Fish restaurants line the harbour at Mikrolimano in Piraeus
Ancient monuments aside, it may lack the ornate architecture of Paris or Rome, but the Greek capital has seen a surge of creativity transform the city’s art, culture, and food. Athens has quietly reinvented itself amidst financial turmoil with a vibrant new scene of bars, cafés and restaurants led by a new wave of Greek chefs and food lovers.
‘When you lose everything, doing what you really love is a good start,’ explains Periklis Koskinas who launched two new restaurants with four other chefs, Cookoovaya (cookoovaya.gr) and Hoocut (hoocut.com) in 2014 and 2018, respectively. ‘The economic crisis in Greece changed many things –unemployment and poverty increased – but it also means people are finding new ways of expression and entrepreneurship: from winemakers and farmers, to new hoteliers with ecological and ethical character, and restaurateurs like us.'
Exceptional Greek cuisine is nothing new of course and Athens is home to plenty of traditional tavernas and souvlaki stands, like Kyrios Kostas who has been serving souvlaki in Agias Irinis Square since 1946. Locals and tourists flock to it, sometimes queuing half an hour for juicy pork kebabs in pitta dressed with Kostas’ famous spicy sauce. Meanwhile, the harbour at Mikrolimano in Piraeus is lined with seafood restaurants serving fresh fish with elegant simplicity.
Still, you’ll want to seek out the new openings, with many packed into the narrow graffiti-covered streets of Psirri, and in nearby Monastiraki district, which is home to relaxed wine bars such as Heteroclito (heteroclito.gr/en) and cutting edge cocktail bars like The Clumsies (theclumsies.gr), currently number seven on the World’s 50 Best Bars list.
Sardines served in style at Cookoovaya
Live like a local
True to Mediterranean form, the locals eat late in Athens with many restaurants not opening until 8pm – but plan dinner for around 10pm if you want to soak up the atmosphere of the city at its liveliest.
Varvakios Central Market has been in business since 1886 and is still going strong. It’s open every day, except Sunday, and Athenians flock here to stock up on fresh meat, fish and vegetables sold from densely packed stalls. It’s a must on any foodie itinerary but not for the faint-hearted, with whole animals and offal strung from butcher’s hooks at every turn.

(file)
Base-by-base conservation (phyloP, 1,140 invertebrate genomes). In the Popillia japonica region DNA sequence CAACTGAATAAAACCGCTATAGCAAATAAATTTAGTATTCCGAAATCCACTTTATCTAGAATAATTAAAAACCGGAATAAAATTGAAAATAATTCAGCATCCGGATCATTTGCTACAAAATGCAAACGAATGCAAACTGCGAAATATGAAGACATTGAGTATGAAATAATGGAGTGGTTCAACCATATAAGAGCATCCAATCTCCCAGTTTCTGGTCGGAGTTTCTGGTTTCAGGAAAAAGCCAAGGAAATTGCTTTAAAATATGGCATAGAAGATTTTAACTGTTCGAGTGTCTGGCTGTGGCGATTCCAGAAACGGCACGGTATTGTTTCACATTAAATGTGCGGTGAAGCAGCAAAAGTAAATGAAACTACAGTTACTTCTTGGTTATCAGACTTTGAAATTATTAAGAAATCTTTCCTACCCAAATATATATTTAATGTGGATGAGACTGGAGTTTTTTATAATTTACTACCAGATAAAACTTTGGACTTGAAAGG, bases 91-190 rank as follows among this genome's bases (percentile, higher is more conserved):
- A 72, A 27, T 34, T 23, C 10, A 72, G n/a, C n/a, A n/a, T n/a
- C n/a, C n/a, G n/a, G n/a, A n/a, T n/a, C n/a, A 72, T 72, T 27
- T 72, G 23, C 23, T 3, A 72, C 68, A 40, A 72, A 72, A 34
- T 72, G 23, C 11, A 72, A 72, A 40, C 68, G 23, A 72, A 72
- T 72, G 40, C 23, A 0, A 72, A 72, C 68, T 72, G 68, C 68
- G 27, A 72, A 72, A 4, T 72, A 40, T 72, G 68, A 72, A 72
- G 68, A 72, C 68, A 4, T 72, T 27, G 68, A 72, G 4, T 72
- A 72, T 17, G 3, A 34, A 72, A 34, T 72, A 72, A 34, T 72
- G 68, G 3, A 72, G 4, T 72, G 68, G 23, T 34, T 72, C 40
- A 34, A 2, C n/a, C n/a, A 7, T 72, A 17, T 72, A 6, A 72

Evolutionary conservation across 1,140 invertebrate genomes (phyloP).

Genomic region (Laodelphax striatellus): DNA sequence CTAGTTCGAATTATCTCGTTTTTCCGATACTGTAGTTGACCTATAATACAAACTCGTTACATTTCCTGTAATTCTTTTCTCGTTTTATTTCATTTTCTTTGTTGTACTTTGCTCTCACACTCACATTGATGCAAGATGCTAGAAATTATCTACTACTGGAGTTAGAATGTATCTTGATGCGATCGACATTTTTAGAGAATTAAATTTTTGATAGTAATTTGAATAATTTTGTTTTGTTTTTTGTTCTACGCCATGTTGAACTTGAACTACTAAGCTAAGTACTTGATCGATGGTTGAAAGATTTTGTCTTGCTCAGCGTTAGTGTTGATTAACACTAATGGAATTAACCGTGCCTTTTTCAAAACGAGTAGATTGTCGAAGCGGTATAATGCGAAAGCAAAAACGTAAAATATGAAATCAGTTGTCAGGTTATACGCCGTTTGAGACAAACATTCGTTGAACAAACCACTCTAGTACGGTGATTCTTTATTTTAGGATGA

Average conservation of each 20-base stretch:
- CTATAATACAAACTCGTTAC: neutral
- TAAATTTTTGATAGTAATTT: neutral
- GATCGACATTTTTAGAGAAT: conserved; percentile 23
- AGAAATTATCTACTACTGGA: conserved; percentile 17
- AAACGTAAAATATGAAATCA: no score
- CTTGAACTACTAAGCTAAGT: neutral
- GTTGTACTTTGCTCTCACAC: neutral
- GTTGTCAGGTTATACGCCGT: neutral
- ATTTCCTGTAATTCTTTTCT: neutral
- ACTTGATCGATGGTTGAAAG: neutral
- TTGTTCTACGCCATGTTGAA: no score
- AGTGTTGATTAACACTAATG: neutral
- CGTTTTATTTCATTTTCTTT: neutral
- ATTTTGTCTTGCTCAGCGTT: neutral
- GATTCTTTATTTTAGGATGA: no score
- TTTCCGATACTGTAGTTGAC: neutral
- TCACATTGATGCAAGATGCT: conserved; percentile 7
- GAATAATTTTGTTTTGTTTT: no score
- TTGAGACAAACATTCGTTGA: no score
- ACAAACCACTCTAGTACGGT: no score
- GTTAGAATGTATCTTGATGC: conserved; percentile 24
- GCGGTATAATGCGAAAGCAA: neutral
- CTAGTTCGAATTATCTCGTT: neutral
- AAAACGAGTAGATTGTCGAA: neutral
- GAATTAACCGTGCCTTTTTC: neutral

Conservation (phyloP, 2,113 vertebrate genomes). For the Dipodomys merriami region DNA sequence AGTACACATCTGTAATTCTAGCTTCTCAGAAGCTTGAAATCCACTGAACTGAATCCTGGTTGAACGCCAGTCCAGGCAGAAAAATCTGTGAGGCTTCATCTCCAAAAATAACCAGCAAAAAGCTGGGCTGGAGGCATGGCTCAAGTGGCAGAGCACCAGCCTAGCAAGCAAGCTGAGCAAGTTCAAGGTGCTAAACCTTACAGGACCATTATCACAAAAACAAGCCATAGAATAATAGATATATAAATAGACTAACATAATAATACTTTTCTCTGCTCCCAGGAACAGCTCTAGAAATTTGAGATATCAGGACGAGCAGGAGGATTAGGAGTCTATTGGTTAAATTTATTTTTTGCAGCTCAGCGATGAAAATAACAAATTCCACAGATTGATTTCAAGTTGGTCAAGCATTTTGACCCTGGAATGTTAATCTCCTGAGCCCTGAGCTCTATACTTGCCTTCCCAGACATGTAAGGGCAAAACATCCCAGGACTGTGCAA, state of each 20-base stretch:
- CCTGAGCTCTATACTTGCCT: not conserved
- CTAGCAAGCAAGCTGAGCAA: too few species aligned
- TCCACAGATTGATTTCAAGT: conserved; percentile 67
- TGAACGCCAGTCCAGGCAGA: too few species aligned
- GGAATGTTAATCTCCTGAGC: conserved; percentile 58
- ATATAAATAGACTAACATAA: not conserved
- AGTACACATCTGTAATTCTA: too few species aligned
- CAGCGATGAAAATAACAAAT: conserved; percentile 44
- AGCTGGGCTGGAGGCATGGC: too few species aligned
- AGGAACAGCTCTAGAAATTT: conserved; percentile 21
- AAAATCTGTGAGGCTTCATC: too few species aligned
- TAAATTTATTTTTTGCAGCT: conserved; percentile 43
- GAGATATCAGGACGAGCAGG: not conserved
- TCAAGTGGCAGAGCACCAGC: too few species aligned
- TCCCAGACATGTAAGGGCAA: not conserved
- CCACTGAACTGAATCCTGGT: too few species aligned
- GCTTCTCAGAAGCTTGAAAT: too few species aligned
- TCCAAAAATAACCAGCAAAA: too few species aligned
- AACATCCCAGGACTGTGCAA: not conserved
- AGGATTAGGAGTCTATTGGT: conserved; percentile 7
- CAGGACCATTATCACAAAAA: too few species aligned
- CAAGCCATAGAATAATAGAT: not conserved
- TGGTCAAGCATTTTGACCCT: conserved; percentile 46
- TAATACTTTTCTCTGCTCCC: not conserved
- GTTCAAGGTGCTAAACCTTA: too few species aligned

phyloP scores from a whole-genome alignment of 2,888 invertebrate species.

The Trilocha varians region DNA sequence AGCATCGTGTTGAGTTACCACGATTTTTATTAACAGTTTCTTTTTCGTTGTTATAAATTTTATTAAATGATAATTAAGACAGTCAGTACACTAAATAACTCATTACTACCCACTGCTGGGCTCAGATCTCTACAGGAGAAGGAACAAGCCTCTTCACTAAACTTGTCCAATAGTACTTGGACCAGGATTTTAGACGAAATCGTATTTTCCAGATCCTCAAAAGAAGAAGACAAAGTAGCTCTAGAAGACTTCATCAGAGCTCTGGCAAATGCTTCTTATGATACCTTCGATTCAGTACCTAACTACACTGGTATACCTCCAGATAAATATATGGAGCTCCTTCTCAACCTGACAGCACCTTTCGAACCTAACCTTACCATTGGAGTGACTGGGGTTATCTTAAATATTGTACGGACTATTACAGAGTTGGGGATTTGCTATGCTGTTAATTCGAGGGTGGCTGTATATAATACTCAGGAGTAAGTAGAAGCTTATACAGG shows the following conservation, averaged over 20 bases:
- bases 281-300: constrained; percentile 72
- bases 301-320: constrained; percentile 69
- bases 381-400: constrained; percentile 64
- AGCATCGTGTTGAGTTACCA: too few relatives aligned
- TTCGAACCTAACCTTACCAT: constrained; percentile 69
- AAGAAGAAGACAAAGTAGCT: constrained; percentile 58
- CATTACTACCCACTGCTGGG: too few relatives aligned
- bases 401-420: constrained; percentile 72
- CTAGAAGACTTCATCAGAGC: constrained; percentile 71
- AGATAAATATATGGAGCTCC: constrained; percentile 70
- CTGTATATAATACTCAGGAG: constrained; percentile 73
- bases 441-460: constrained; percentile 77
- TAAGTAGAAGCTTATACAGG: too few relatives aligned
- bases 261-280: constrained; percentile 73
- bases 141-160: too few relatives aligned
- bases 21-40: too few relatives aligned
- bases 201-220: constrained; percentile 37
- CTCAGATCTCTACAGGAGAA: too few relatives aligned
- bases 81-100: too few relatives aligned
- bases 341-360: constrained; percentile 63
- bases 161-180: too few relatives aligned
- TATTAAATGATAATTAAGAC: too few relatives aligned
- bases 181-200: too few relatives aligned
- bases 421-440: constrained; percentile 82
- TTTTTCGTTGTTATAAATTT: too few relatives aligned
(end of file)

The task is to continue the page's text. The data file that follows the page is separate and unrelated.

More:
WHERE TO STAY
Psirri is home to hip new bars and restaurants
Try local wines at laidback bar Heteroclito
The New Hotel is a boutique hang-out
The Foundry is one of the city’s newest hotels, having opened in late 2018 on the edges of Psirri district. Located in an old factory, the modern rooms are more like a collection of designer apartments, each with a full kitchen, bathtub, shower and multiple bedrooms, making them an ideal choice for groups or families. Breakfast comes in the form of a hamper delivered daily to the door, stuffed with fresh bread, jams, eggs, juice and yogurt. Rooms from £108. thefoundryhotelathens.com
The New Hotel became one of Athens’ first boutique hotels when it reopened after refurbishment in 2011, helping to breathe new life into the city’s hotel scene. It has a central location with modern rooms (think gold freestanding bathroom sinks), a lively restaurant and rooftop bar. Rooms from £188. yeshotels.gr/newhotel
Five places to eat in Athens
Cherchez La Femme
Despite a French name and Instagrammable interiors, this modern taverna is all about satisfying Greek classics such as stuffed vine leaves, Greek salad and meatballs. These are all served as meze-style small plates, meaning you can try a good chunk of the menu in one visit. Dishes from £2.70. cherchezlafemme.gr
Set in a quiet, palm-shaded courtyard off Ermou, Athens’ main shopping street, Feedel really is a welcome escape from the crowds. Run by Leonidas Koutsopoulos, who was also a judge on the Greek version of MasterChef, Feedel is typical of Athens’ ‘neo-tavernas’ offering modern interpretations of classics such as the twisted cheese pie with seasonal vegetables and an excellent list of Greek wines. Dishes from £9. facebook.com/ feedelurbangastronomy
Ergon bills itself as the ‘first foodie hotel in Athens’. Several floors of sleek modern bedrooms sit above a huge public marketplace where shelves are stocked with thousands of products from small artisanal Greek producers. It is Athens’ answer to Eataly, and its deli and café is the perfect lunchtime pit-stop to refuel on classics such as Greek salad, spicy ‘lakerda’ (pickled fish), and zucchini fritti. Dishes from £9. house. ergonfoods.com
One of the city’s standout fine-dining restaurants, Hytra has held a Michelin star since 2010. Chef Tasos Mantis took the reins in 2014 and creates beautiful modern Greek dishes largely focused around fish, plus herbs, flowers and vegetables grown in his countryside garden. Highlights from the 14-course tasting menu include oysters with nasturtium, elderberry capers, chives, and clams with pickled elderflower and fennel. Tasting menu £55. hytra.gr
Opened in 2014, this is already an Athens institution serving modern Greek food to a well-heeled crowd. A long open kitchen houses a wood oven from which the best dishes appear – flaky pies stuffed with feta, and charred roasted octopus with fava beans and vinegar glaze. Dishes from £13.50. cookoovaya.gr/en
Cherchez La Femme sounds French but the food is traditional Greek
Octopus served at Feedel
Ergon House offers rooms above an artisan food hall
Assistance for this feature was provided by the Greek National Tourism Organisation. visitgreece.gr
Photographs PANOS PAPADOPOULOS, LOUKIANNA LITTI ■